With iOS 10, Apple Offers Brands A New Ecommerce Path

aliceleData-Driven Thinking” is written by members of the media community and contains fresh ideas on the digital revolution in media.

Today’s column is written by Alice Le, vice president of mobile strategy at Ansible.

Apple recently handed brand marketers the keys to a potential consumer gold mine when it made it easier for emojis, GIFs and stickers to appear in iMessage with the rollout of iOS 10.

These newly empowered branded images are but a stepping stone to the potential mother lode: enabling consumers to buy products and services without leaving iMessage.

Although this feature has been available for some time in WeChat, the popular Chinese chat app, this is the first time that a mass messaging platform in the US will have this ability. Luckily, the less-than-robust uptake of iOS 10 by iPhone users is giving brands time to determine how best to own the powerful moments that occur in iMessage and similar platforms around the clock – think hunger, frustration, excitement.

But brands need to act quickly, particularly with possible technology upgrades for their apps.

Fewer Steps, More Conversions

Until iOS 10, it took a powerful connection with a brand, most likely a celebrity, to get people to visit the Apple App Store, download an app and copy it to their keyboard to use emojis. It was a lot of effort, and most didn’t bother. 

But now there is easy access within iMessage to the App Store, where marketers like Fandango have already established a head start. By tapping the Fandango logo, users can suggest movies to friends and then order the tickets within iMessage. They don’t have to download the Fandango app because its open API links to the secure App Store platform for ecommerce.

Early Adopters

The best approach to these new opportunities is the walk-then-run process. In iMessage, advertisers should start by embedding branded emojis, GIFs and stickers. Metrics are available to rank them by user popularity, and they can be shuffled accordingly without constantly re-uploading the app. This feedback will help inform a brand’s presence on other messaging platforms, leading to the more exciting potential of ecommerce.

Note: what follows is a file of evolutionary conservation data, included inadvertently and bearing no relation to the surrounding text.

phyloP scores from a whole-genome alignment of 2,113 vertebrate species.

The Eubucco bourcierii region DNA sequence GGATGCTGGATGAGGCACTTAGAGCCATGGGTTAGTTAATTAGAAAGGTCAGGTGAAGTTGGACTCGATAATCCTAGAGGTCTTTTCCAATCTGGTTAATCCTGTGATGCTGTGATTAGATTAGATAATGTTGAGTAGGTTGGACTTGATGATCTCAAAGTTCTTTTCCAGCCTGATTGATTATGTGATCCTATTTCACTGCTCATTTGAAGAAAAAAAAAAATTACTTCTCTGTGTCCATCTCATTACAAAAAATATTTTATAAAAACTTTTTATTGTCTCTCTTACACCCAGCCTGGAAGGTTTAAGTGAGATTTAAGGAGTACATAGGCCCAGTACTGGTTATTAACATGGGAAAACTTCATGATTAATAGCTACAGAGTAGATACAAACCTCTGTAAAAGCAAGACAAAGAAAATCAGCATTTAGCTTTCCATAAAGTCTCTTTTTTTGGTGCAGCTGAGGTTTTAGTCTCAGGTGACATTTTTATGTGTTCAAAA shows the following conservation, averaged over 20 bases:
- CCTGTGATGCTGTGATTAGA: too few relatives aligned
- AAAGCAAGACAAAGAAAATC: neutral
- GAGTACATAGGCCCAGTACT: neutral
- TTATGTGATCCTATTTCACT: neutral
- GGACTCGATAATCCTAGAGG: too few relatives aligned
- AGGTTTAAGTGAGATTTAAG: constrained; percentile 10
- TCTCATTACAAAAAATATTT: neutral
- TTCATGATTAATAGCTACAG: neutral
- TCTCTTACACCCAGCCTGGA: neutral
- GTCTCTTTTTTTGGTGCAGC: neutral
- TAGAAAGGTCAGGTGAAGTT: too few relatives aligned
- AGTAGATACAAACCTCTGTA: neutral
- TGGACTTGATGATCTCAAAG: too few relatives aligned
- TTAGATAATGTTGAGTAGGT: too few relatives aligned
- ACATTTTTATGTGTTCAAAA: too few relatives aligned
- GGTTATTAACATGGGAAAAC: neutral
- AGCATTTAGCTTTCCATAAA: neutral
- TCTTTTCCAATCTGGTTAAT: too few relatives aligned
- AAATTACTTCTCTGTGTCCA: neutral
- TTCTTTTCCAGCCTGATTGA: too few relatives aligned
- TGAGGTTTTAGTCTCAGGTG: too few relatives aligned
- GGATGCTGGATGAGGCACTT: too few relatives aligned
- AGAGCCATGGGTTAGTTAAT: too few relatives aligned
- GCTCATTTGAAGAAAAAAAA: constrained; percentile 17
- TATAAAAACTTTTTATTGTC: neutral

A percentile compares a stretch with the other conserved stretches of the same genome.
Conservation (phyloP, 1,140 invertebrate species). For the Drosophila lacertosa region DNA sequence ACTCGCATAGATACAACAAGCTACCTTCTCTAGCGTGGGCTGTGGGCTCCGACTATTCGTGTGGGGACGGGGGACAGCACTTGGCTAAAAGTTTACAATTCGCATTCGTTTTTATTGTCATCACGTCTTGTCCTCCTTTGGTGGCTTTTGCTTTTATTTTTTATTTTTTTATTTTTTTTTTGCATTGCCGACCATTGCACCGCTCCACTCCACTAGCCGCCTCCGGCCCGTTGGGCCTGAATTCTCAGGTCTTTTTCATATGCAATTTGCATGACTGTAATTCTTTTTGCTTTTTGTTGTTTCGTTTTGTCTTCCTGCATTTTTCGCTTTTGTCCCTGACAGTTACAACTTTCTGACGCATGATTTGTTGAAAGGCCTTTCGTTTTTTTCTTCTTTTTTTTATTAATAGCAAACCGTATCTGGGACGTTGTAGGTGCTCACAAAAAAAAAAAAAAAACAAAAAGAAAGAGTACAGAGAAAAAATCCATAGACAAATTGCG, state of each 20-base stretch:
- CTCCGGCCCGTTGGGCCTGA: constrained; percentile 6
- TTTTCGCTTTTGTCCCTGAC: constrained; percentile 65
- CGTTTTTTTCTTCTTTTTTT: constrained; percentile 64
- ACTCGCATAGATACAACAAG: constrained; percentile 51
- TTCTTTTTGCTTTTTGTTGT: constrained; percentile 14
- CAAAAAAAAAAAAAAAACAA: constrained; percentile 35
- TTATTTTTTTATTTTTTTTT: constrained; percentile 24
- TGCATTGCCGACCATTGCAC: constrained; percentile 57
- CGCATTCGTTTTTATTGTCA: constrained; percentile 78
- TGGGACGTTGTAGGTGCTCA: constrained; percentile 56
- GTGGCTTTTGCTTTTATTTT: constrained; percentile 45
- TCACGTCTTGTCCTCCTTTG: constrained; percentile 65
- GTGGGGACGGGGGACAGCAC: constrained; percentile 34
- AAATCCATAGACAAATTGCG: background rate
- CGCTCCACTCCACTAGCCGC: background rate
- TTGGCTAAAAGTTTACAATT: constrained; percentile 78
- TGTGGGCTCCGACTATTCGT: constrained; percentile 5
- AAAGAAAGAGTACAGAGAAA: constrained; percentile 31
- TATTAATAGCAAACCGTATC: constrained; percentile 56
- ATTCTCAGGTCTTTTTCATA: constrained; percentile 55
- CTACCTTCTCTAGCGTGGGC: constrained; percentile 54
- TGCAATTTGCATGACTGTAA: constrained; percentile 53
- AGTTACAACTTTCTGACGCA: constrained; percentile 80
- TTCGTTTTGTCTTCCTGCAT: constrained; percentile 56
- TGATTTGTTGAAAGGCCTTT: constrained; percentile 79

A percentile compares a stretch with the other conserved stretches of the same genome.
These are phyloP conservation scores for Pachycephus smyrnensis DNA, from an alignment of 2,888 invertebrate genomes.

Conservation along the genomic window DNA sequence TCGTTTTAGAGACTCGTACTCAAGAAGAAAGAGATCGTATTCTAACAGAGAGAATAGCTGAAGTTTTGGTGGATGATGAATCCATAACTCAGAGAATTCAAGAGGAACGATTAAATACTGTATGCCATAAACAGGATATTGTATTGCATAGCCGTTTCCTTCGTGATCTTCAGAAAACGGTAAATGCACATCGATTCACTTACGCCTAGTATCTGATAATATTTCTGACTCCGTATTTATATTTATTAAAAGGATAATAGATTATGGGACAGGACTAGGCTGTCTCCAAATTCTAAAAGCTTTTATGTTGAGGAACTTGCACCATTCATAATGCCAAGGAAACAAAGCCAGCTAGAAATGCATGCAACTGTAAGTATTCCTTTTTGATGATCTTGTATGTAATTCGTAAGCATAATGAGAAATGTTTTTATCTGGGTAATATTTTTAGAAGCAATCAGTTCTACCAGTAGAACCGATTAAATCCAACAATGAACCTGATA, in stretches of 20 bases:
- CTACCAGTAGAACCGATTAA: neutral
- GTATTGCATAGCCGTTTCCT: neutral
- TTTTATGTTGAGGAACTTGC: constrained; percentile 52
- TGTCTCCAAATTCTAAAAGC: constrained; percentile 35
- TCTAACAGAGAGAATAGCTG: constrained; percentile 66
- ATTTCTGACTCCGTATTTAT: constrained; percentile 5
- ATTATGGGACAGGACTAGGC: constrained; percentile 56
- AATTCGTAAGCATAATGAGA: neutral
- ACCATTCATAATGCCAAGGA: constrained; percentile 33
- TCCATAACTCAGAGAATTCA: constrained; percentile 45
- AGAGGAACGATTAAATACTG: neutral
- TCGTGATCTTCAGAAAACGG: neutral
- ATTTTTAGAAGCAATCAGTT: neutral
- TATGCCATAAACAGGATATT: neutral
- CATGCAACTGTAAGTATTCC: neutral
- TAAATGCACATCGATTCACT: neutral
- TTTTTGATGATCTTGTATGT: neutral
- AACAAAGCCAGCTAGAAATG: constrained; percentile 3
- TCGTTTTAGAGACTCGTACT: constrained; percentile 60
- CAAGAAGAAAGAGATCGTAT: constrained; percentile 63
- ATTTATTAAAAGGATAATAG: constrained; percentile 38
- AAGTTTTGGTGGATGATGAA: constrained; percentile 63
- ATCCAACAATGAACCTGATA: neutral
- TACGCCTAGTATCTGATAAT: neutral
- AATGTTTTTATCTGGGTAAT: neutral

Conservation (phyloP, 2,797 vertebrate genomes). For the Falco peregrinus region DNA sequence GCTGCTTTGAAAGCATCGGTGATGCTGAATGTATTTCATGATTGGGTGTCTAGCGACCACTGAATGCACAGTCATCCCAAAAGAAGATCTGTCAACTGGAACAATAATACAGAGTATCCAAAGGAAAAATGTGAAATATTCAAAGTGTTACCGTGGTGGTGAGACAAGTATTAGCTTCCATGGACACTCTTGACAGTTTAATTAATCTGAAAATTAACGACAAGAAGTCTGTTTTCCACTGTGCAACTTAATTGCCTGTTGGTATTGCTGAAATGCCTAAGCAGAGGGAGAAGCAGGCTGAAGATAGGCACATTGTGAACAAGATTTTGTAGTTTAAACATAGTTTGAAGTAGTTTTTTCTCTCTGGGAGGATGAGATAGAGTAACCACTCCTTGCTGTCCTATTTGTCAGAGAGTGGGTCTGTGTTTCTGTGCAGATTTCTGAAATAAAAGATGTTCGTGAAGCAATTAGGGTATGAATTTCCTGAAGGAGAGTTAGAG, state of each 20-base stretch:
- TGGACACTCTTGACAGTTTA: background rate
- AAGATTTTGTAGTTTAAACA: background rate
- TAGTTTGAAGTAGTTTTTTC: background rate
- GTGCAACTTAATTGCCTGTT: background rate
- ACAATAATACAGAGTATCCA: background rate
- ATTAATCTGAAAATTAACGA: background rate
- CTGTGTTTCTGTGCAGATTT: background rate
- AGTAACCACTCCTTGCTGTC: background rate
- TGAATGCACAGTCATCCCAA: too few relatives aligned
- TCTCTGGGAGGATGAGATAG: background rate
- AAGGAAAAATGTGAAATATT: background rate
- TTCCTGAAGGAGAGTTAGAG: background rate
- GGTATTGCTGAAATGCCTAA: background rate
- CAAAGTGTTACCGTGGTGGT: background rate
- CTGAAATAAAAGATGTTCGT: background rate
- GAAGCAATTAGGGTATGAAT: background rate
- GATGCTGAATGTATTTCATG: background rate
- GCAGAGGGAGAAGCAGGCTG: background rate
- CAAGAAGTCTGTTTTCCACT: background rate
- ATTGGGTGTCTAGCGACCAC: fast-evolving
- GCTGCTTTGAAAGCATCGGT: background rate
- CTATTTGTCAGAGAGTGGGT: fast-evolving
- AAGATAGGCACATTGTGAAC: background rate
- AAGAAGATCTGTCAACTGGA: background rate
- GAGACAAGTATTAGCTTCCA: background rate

From a bigger perspective, brands should always research how and why people use the various mobile messaging platforms. Audience data showing demographics and other characteristics can help determine which platforms and moments are most appropriate, along with the right brand voice for each. 

For example, a fashion retailer can use holiday moments to market a new fashion range, enabling friends to help each other construct the perfect holiday outfit in iMessage – and giving the user the ability to purchase it without leaving iMessage. A pizza chain could allow people to express their topping preferences in iMessage and then order a pizza for home delivery. It doesn’t take much imagination to see the potential for seamless branded utility that consumers desire today, particularly those in younger age categories.

The data gained from these in-app purchases can inform product and marketing strategy. Apart from aiding brands operationally with stock and inventory, there is massive opportunity to use these data insights to identify interests and activate a personalization strategy. This has the potential to extend across mobile media via device targeting to amplify the insights and increase conversation. For example, if a user purchases several boho-styled items, a retailer can retarget the user with personalized recommendations for boho-styled outfits.

Dynamic Brands Evolve At The Pace Of Consumers

With iOS 10, Apple has made it very easy for brands to leverage iMessage to earn social currency and tap directly into consumer emotion. These two key elements drive contagion and, in turn, loyalty.

IPhone users are now in the discovery phase of the newest iMessage features. Brands should be actively experimenting with branding and, where appropriate, looking ahead to the ecommerce potential. For the latter, some might need to update their apps to include an open API connecting to the Apple platform.

With more than 60 million iPhones in the United States, branded images and ecommerce are about to take a big leap forward. At the very least, the traditional sticker no longer has to be a useless artifact. At the most, the sky’s the limit to drive conversions in one of the most popular messaging platforms.

Follow Ansible (@ansible) and AdExchanger (@adexchanger) on Twitter.

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